t: 0161 214 4590
e: info@disabledliving.co.uk
Monday - Friday 9.00am – 4.30pm

Top Tips for Accessible Interior Design

indoor artificial plants

This post has been written by Tabby Farrar for Disabled Living.

Great accessible interior design isn’t just about making a space look good. While we all want a beautiful home or work environment, we also need them to be functional – and realistically, we also need them to be comfortable, welcoming and inviting. Designers will have different goals for different interiors, but the outcome should always suit the user.

When it comes to accessible interior design, it can sometimes be a challenge for designers to know which aspects of their ideas could be an issue. If you’ve never had need for accessible rooms and spaces yourself, where do you start in planning them for somebody else?

If you’re keen to create beautiful places that are tailored to those with mobility needs – whether that means wheelchair-accessible or simply free of certain obstructions, here are a few things to consider from room to room.

In the bathroom

While it’s important to get every detail right, the bathroom is an area of the house where there’s no room for error. A poorly placed object or ill-thought-out design is all it takes to create a barrier between the user and everyday tasks like washing, brushing their teeth and using the toilet.

accessible bathroom

Starting with the very basics, a non-slip or low-slip floor is a must for accessible interior design. It’s easy to get distracted by beautiful bathroom tiles, and luxury choices like marble or slate in high budget designs, but a stylish take on non-slip flooring is crucial to ensure that the risk of falls is reduced. In the case of designing for wheelchair users, this also makes it easier to control a wheelchair once the flooring is wet.

Depending on the user’s specific needs, consider whether a walk-in, sit-down shower is the best option, or whether the bathroom design should aim to create a peaceful ‘wet room’ environment.

Wet rooms have picked up popularity in boutique hotels as well as in accessible design, and they’re an ideal way to maximise space. Creating an open, tranquil finish. When done well, wet rooms remove the need for moving parts, doors to open and close, and raised bath sides to tackle.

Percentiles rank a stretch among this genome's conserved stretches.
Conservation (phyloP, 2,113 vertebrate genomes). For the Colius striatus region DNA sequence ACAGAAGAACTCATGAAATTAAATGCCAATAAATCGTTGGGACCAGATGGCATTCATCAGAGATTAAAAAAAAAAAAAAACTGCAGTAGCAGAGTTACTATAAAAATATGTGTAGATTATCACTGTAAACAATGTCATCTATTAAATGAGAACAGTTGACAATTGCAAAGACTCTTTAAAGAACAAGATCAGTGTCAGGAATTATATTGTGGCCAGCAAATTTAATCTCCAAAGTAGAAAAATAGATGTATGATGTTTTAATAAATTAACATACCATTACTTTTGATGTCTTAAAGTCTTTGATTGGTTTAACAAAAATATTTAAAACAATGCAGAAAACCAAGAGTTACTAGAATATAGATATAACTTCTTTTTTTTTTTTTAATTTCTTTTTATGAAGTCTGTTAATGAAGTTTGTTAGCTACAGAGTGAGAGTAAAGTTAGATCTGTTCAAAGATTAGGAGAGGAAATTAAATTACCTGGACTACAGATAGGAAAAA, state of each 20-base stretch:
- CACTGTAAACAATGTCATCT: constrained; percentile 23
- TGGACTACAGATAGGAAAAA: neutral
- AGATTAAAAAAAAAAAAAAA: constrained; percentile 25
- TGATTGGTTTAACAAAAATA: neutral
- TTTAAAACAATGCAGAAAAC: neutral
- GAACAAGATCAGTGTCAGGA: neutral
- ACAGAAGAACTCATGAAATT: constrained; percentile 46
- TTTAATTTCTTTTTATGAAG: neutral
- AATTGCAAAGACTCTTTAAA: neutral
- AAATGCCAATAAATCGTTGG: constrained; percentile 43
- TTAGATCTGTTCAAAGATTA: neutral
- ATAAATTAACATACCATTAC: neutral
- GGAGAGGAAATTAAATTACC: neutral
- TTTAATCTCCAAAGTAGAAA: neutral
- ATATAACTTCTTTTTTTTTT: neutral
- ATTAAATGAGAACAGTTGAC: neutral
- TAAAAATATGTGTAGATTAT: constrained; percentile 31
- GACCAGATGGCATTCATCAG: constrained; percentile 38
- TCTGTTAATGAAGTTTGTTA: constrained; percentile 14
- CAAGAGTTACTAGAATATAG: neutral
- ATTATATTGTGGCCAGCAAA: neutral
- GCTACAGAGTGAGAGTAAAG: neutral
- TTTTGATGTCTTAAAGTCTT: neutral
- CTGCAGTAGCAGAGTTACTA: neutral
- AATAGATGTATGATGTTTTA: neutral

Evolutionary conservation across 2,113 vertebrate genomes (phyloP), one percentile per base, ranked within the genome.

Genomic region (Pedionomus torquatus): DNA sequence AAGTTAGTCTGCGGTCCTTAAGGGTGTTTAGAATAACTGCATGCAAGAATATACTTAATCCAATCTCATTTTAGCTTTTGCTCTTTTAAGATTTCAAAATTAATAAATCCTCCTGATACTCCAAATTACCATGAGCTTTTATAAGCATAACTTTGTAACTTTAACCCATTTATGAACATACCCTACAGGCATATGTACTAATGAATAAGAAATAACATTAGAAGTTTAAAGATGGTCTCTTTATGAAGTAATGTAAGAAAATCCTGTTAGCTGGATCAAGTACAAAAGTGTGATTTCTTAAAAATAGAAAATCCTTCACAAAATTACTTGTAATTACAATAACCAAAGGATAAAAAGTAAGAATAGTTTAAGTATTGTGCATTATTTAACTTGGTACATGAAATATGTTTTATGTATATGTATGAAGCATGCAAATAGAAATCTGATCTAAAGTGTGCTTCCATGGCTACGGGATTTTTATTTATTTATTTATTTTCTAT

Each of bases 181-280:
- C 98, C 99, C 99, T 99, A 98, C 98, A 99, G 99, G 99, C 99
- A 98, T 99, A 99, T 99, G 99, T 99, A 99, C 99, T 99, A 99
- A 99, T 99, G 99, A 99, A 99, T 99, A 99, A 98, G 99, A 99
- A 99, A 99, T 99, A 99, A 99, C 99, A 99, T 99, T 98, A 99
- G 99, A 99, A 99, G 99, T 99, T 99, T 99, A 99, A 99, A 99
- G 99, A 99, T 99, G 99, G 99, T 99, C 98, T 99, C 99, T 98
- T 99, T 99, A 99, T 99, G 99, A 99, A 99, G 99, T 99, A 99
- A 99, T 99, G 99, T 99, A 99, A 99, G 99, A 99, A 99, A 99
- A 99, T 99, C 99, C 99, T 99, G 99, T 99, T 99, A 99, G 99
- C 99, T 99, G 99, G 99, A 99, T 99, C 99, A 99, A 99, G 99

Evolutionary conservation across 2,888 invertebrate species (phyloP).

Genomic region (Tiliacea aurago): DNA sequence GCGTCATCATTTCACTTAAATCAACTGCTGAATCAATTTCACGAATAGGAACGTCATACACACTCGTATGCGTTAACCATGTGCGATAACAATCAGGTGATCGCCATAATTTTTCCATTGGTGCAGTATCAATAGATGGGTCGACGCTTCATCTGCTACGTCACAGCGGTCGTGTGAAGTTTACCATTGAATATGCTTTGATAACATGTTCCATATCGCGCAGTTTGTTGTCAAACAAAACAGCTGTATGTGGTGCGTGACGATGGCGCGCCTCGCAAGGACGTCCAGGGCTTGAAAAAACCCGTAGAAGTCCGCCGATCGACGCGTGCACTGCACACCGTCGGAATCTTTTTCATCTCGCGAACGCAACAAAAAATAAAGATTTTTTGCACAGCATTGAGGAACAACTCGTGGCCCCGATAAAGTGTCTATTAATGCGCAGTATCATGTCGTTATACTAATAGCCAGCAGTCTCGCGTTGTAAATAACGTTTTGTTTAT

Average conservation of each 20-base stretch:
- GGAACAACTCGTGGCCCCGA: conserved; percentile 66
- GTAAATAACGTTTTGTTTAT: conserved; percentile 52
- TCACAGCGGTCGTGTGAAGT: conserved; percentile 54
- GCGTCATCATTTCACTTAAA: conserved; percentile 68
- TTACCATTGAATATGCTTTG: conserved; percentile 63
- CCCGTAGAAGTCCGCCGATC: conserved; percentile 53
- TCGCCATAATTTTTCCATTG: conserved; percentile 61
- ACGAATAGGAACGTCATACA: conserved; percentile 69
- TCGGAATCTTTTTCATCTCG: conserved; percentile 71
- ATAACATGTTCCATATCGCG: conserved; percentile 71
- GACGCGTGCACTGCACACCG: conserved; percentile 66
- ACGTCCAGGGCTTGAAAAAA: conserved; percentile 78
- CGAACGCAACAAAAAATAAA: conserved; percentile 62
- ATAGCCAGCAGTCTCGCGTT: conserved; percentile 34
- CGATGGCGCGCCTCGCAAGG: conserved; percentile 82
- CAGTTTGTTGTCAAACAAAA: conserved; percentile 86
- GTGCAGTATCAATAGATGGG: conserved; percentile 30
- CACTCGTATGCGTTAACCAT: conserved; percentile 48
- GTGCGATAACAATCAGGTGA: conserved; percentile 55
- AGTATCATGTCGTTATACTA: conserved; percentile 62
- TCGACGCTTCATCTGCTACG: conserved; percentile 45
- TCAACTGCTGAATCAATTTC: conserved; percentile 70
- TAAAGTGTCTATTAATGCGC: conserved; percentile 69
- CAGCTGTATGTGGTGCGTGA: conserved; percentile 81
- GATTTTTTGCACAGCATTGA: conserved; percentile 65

In terms of colour and feel, any bathroom can be future-proofed with neutral tones and white sanitary ware. And as far as furnishings go, think carefully about the height you hang cupboards at to ensure they don’t obstruct movement, but can also be easily reached.

If in doubt, consult Disabled Living for advice – an experienced OT will know exactly what works and what doesn’t for different individual needs.

In the kitchen

One of the main hindrances for wheelchair users in traditional kitchens is inability to comfortably access counter tops which house cupboards underneath. Simply the height of some counters can be an obstacle in itself, along with features like hanging pot and pan racks that are too high to access.

woman in wheelchair reaching oven knob

Rather than create a kitchen where a user must reach awkwardly over a cupboard to prepare food on the counter, plan spaces where a wheelchair can get up close with legroom underneath. Particularly with something like a hob, accessibility becomes a major safety issue if someone is forced to struggle while cooking with hot kitchenware.

Regardless of whether a space needs to accommodate a wheelchair or not, roominess and ease of movement around the kitchen are key. Avoid narrow gaps between counters where possible, and arrange functional elements within easy reach of each other. For example, placing a sink and drying area directly next to an induction hob is a simple way to ensure people don’t need to traverse the room carrying kitchen implements once they’ve finished using them.

Most importantly, and possibly most obviously, consider what the kitchen will actually be used for. If its user is a keen cook, they’ll need different appliances and a different layout than someone who struggles with cooking and mainly eats pre-prepared meals. It’s also worth bearing in mind how needs might change in the future – to avoid creating something that’s functional now, but which might not be fit for purpose before long.

Around the home

In either of these rooms, and in more casual living spaces like bedrooms and lounges, the devil is in the detail.

artificial plants in plant pots

Houseplants have become all the rage in recent years, and Instagram and Pinterest are bursting at the seams with monstera plants, succulents and other easy-care vegetation. While low-maintenance plants are suitable for many, in some instances your best bet is to add colour and ‘life’ to a room with no-maintenance artificial plants instead.

Perfect for those who struggle to keep real plants watered, fed and re-potted – as well as those who’d simply rather be doing other things – modern artificial plants are becoming impossible to tell from the real thing. They’re also great for seasonal changes, as different types and colours of plant can be stored away and brought out to suit.

Whether it’s adding a bright floral centerpiece in summer or rich, wintry greenery when the weather gets cold, faux plants require no maintenance by the user but can have the same mood-boosting properties as real ones.

Creating accessible interior design can feel daunting if you’re unfamiliar with the territory, but there’s plenty of advice and guidance out there. Whether you’re working on a professional project or simply trying to update a family home or guest room, start by thinking about the user’s needs and work from there, rather than starting with appealing features and trying to fit someone’s needs around them.


Related posts

Comments are currently closed.